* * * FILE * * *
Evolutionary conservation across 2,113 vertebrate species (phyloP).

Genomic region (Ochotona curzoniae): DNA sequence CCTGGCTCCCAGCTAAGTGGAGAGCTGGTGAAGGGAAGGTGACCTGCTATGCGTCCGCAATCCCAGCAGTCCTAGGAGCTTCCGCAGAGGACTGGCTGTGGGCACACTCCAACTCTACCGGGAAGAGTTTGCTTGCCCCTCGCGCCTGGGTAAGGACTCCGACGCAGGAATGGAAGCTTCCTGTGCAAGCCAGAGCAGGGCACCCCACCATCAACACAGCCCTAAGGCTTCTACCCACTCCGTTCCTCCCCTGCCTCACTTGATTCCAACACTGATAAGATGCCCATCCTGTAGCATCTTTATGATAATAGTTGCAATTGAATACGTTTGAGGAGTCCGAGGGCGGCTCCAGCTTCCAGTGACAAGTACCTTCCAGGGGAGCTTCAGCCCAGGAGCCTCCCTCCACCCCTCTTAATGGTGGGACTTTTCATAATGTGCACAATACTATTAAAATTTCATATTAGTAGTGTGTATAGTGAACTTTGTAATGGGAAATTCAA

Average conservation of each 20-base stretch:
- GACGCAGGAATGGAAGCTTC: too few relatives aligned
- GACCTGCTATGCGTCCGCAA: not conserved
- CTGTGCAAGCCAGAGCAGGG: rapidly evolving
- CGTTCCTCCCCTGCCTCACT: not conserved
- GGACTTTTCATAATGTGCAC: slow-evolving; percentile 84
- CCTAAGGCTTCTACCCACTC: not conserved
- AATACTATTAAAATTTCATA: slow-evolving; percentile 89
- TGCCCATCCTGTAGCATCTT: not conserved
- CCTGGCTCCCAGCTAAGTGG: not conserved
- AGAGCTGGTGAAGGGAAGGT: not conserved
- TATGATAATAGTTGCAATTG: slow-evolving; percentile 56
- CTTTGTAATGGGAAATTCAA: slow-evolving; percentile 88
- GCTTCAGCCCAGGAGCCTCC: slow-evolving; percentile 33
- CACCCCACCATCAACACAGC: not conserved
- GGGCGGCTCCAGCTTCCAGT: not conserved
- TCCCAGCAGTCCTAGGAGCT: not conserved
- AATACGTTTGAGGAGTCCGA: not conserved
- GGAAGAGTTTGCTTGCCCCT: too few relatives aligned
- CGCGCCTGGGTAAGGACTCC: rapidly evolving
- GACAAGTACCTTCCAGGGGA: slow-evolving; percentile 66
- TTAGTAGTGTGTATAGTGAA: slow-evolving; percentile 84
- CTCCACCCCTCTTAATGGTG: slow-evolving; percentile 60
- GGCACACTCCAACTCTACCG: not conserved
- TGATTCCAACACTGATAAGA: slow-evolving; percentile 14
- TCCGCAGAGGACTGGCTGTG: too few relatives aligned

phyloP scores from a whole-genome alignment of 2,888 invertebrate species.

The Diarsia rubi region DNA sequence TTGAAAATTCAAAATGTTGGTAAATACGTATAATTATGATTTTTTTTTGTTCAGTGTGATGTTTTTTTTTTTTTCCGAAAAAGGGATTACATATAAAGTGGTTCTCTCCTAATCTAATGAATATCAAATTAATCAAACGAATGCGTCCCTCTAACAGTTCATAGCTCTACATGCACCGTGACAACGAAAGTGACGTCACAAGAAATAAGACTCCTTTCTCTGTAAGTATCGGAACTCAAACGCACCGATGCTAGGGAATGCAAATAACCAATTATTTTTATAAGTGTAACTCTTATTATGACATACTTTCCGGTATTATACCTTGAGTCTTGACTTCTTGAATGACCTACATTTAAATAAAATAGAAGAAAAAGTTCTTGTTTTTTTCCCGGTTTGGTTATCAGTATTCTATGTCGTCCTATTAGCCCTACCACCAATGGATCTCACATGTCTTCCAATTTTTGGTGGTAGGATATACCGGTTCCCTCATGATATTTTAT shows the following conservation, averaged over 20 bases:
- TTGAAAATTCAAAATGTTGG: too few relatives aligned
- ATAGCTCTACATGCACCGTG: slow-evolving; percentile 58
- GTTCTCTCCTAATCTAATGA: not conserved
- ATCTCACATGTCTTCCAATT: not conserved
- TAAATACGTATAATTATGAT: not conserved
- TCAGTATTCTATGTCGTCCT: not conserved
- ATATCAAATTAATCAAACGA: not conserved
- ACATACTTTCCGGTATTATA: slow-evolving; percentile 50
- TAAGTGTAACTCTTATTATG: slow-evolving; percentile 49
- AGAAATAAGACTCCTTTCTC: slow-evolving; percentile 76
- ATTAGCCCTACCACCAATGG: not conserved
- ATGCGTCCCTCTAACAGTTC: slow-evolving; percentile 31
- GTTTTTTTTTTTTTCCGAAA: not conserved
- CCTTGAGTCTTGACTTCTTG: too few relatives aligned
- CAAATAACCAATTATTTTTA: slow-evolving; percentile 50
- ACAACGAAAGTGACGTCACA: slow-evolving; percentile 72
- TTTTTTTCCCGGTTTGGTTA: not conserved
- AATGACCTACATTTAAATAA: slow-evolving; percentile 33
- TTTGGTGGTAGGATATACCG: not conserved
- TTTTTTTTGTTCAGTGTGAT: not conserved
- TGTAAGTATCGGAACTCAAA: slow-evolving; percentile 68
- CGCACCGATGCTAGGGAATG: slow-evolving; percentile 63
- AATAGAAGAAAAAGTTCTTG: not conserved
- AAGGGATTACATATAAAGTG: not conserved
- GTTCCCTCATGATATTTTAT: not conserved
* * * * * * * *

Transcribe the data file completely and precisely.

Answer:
Evolutionary conservation across 2,113 vertebrate species (phyloP).

Genomic region (Ochotona curzoniae): DNA sequence CCTGGCTCCCAGCTAAGTGGAGAGCTGGTGAAGGGAAGGTGACCTGCTATGCGTCCGCAATCCCAGCAGTCCTAGGAGCTTCCGCAGAGGACTGGCTGTGGGCACACTCCAACTCTACCGGGAAGAGTTTGCTTGCCCCTCGCGCCTGGGTAAGGACTCCGACGCAGGAATGGAAGCTTCCTGTGCAAGCCAGAGCAGGGCACCCCACCATCAACACAGCCCTAAGGCTTCTACCCACTCCGTTCCTCCCCTGCCTCACTTGATTCCAACACTGATAAGATGCCCATCCTGTAGCATCTTTATGATAATAGTTGCAATTGAATACGTTTGAGGAGTCCGAGGGCGGCTCCAGCTTCCAGTGACAAGTACCTTCCAGGGGAGCTTCAGCCCAGGAGCCTCCCTCCACCCCTCTTAATGGTGGGACTTTTCATAATGTGCACAATACTATTAAAATTTCATATTAGTAGTGTGTATAGTGAACTTTGTAATGGGAAATTCAA

Average conservation of each 20-base stretch:
- GACGCAGGAATGGAAGCTTC: too few relatives aligned
- GACCTGCTATGCGTCCGCAA: not conserved
- CTGTGCAAGCCAGAGCAGGG: rapidly evolving
- CGTTCCTCCCCTGCCTCACT: not conserved
- GGACTTTTCATAATGTGCAC: slow-evolving; percentile 84
- CCTAAGGCTTCTACCCACTC: not conserved
- AATACTATTAAAATTTCATA: slow-evolving; percentile 89
- TGCCCATCCTGTAGCATCTT: not conserved
- CCTGGCTCCCAGCTAAGTGG: not conserved
- AGAGCTGGTGAAGGGAAGGT: not conserved
- TATGATAATAGTTGCAATTG: slow-evolving; percentile 56
- CTTTGTAATGGGAAATTCAA: slow-evolving; percentile 88
- GCTTCAGCCCAGGAGCCTCC: slow-evolving; percentile 33
- CACCCCACCATCAACACAGC: not conserved
- GGGCGGCTCCAGCTTCCAGT: not conserved
- TCCCAGCAGTCCTAGGAGCT: not conserved
- AATACGTTTGAGGAGTCCGA: not conserved
- GGAAGAGTTTGCTTGCCCCT: too few relatives aligned
- CGCGCCTGGGTAAGGACTCC: rapidly evolving
- GACAAGTACCTTCCAGGGGA: slow-evolving; percentile 66
- TTAGTAGTGTGTATAGTGAA: slow-evolving; percentile 84
- CTCCACCCCTCTTAATGGTG: slow-evolving; percentile 60
- GGCACACTCCAACTCTACCG: not conserved
- TGATTCCAACACTGATAAGA: slow-evolving; percentile 14
- TCCGCAGAGGACTGGCTGTG: too few relatives aligned

phyloP scores from a whole-genome alignment of 2,888 invertebrate species.

The Diarsia rubi region DNA sequence TTGAAAATTCAAAATGTTGGTAAATACGTATAATTATGATTTTTTTTTGTTCAGTGTGATGTTTTTTTTTTTTTCCGAAAAAGGGATTACATATAAAGTGGTTCTCTCCTAATCTAATGAATATCAAATTAATCAAACGAATGCGTCCCTCTAACAGTTCATAGCTCTACATGCACCGTGACAACGAAAGTGACGTCACAAGAAATAAGACTCCTTTCTCTGTAAGTATCGGAACTCAAACGCACCGATGCTAGGGAATGCAAATAACCAATTATTTTTATAAGTGTAACTCTTATTATGACATACTTTCCGGTATTATACCTTGAGTCTTGACTTCTTGAATGACCTACATTTAAATAAAATAGAAGAAAAAGTTCTTGTTTTTTTCCCGGTTTGGTTATCAGTATTCTATGTCGTCCTATTAGCCCTACCACCAATGGATCTCACATGTCTTCCAATTTTTGGTGGTAGGATATACCGGTTCCCTCATGATATTTTAT shows the following conservation, averaged over 20 bases:
- TTGAAAATTCAAAATGTTGG: too few relatives aligned
- ATAGCTCTACATGCACCGTG: slow-evolving; percentile 58
- GTTCTCTCCTAATCTAATGA: not conserved
- ATCTCACATGTCTTCCAATT: not conserved
- TAAATACGTATAATTATGAT: not conserved
- TCAGTATTCTATGTCGTCCT: not conserved
- ATATCAAATTAATCAAACGA: not conserved
- ACATACTTTCCGGTATTATA: slow-evolving; percentile 50
- TAAGTGTAACTCTTATTATG: slow-evolving; percentile 49
- AGAAATAAGACTCCTTTCTC: slow-evolving; percentile 76
- ATTAGCCCTACCACCAATGG: not conserved
- ATGCGTCCCTCTAACAGTTC: slow-evolving; percentile 31
- GTTTTTTTTTTTTTCCGAAA: not conserved
- CCTTGAGTCTTGACTTCTTG: too few relatives aligned
- CAAATAACCAATTATTTTTA: slow-evolving; percentile 50
- ACAACGAAAGTGACGTCACA: slow-evolving; percentile 72
- TTTTTTTCCCGGTTTGGTTA: not conserved
- AATGACCTACATTTAAATAA: slow-evolving; percentile 33
- TTTGGTGGTAGGATATACCG: not conserved
- TTTTTTTTGTTCAGTGTGAT: not conserved
- TGTAAGTATCGGAACTCAAA: slow-evolving; percentile 68
- CGCACCGATGCTAGGGAATG: slow-evolving; percentile 63
- AATAGAAGAAAAAGTTCTTG: not conserved
- AAGGGATTACATATAAAGTG: not conserved
- GTTCCCTCATGATATTTTAT: not conserved